After defining (scanning) and analyzing the problem, the community policing officers present the case at the monthly SPARC Task Force meeting. The task force then develops an action plan based on information accumulated in the analysis. Responses are comprehensive in scope and address all aspects of the problem, including a strategy to implement the response.
After implementing the response, community policing officers conclude the process by conducting an assessment to determine whether it was resolved either totally or in part. Due to the complexity and recurrence of certain problems, the task force may work on a single problem for several months, while reporting back monthly on the "work in progress."
To determine whether an issue was resolved, officers research the number of calls for service reported through 911. A substantial reduction in the number of calls would be a measure of success.
In addition, community feedback indicates the effectiveness of a response. While officers may perceive that a problem has been solved, the community may disagree. Therefore, a quality control survey, including such questions as, "From your perspective, is the problem completely solved?" and "What more would you like to see accomplished regarding this problem?" can help officers to determine whether the problem was solved to the community's satisfaction. These surveys measure the success of a program in terms of quality, rather than quantity, as is normally the case in police environments.
SPARC In Action
After reviewing the previously described case, Wilmington's SPARC Task Force decided to take immediate action to remove the family from the house, something that the city had unsuccessfully attempted for more than a year. Because cooperation from the family would facilitate the move, the task force developed what they referred to as "the hammer," a not-so-subtle form of encouragement. That is, the task force threatened intensified legal action against the owner for the previously cited violations, if the conditions were not resolved immediately.
As a result, the fire chief issued a letter demanding that the family vacate immediately because of imminent risk to the family and the neighborhood if the house caught fire. In addition, the licenses and inspections department sent criminal citations.
Finally, the task force offered to help the family. The task force decided that a smaller working group made up of representatives from city departments, State agencies, and private, community-based organizations that already had a stake in the successful resolution of this problem seemed best suited to work with the family. This group worked to find alternative housing and immediate services needed by the family during this transition period.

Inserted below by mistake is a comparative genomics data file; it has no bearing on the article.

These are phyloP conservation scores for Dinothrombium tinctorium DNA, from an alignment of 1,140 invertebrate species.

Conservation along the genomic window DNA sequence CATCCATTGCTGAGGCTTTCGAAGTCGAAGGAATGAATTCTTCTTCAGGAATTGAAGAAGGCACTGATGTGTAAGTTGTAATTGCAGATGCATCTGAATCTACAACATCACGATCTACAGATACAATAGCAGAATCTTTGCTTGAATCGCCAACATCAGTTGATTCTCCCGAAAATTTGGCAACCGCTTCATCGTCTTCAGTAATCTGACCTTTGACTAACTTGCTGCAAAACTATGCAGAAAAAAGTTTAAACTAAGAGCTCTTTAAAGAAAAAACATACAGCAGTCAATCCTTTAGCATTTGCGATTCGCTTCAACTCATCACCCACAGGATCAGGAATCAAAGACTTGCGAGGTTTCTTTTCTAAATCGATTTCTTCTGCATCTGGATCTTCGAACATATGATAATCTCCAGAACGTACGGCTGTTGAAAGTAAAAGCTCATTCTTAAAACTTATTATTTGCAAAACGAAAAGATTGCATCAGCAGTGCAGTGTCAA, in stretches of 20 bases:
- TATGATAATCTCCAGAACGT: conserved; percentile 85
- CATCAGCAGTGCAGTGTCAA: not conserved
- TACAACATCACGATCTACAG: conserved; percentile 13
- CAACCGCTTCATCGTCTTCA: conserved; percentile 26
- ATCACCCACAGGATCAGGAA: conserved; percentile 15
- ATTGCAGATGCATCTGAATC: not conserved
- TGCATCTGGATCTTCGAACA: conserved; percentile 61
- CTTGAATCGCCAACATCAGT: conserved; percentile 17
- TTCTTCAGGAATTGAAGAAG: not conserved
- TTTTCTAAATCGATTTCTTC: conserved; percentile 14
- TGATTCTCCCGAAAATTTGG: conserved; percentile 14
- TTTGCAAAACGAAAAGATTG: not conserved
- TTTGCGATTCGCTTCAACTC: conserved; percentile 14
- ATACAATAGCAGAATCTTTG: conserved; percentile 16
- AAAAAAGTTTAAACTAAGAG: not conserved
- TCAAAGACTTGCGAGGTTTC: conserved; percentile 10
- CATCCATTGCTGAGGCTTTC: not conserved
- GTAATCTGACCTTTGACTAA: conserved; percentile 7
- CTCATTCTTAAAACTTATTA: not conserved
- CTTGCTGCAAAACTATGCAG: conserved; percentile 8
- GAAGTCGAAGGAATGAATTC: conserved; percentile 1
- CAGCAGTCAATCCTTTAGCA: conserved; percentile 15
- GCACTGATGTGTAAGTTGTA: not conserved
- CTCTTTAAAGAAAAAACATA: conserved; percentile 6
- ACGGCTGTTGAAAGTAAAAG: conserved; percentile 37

During the first few weeks of the project, the family divided itself into seven smaller units and worked with the task force group and a private, community-based organization to find temporary, and in some cases, permanent housing. The State's Division of Child Protective Services and Health & Social Services began working more closely with the remaining family members to obtain the services they needed. The city's Department of Public Works, the Department of Licenses & Inspections, and the police helped the family to clean out the house and secure the windows and doors with boards. The city's Department of Real Estate and Housing is currently renovating the house with funding, materials, and labor provided by private, nonprofit, community-based organizations.
After this action, calls for police service at the residence fell from 50 a month to 0. The neighbors have expressed appreciation for the comprehensive process and results. Criminal activity no longer occurs at the residence. Further, the city helped the family by providing housing and services, instead of arresting them. Equally important, the family and the community now perceive the police as helpers, not just punitive enforcers.
Indeed, throughout this process, the police and other agency employees viewed the family neither as poor souls who needed help nor as criminals who were committing crimes. Rather, they regarded the family members as equals on whom the rest of the team depended to do their share in getting the jobs done. In this way, the family met the objectives that they participated in setting. They also learned how to use community resources to assist them in the future, if necessary.
A key factor in the success of this scenario was the commitment, cooperation, and coordination of all city departments and participating agencies in developing and implementing a comprehensive strategy to solve this problem. Many of the agencies had worked separately with this family for years without success. However, by working together, they enhanced their effectiveness and actually solved the problem.
The SPARC Task Force continues to meet on a monthly basis. In addition to continuing the comprehensive efforts on behalf of this family, the task force has identified other complex and chronic social/law enforcement problems deemed suitable for this holistic strategy.
Instead of responding reactively to individual community complaints, community policing officers apply the principles of problem-oriented policing to the issues they face every day. This proactive approach benefits not only law enforcement and other service agencies but also the citizens they serve.
(1) W. Spelman and J.E. Eck, "Problem-Oriented Policing," National Institute of Justice, Research in Brief: Washington, DC, 1987.
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|Publication:||The FBI Law Enforcement Bulletin|
|Date:||Sep 1, 1993|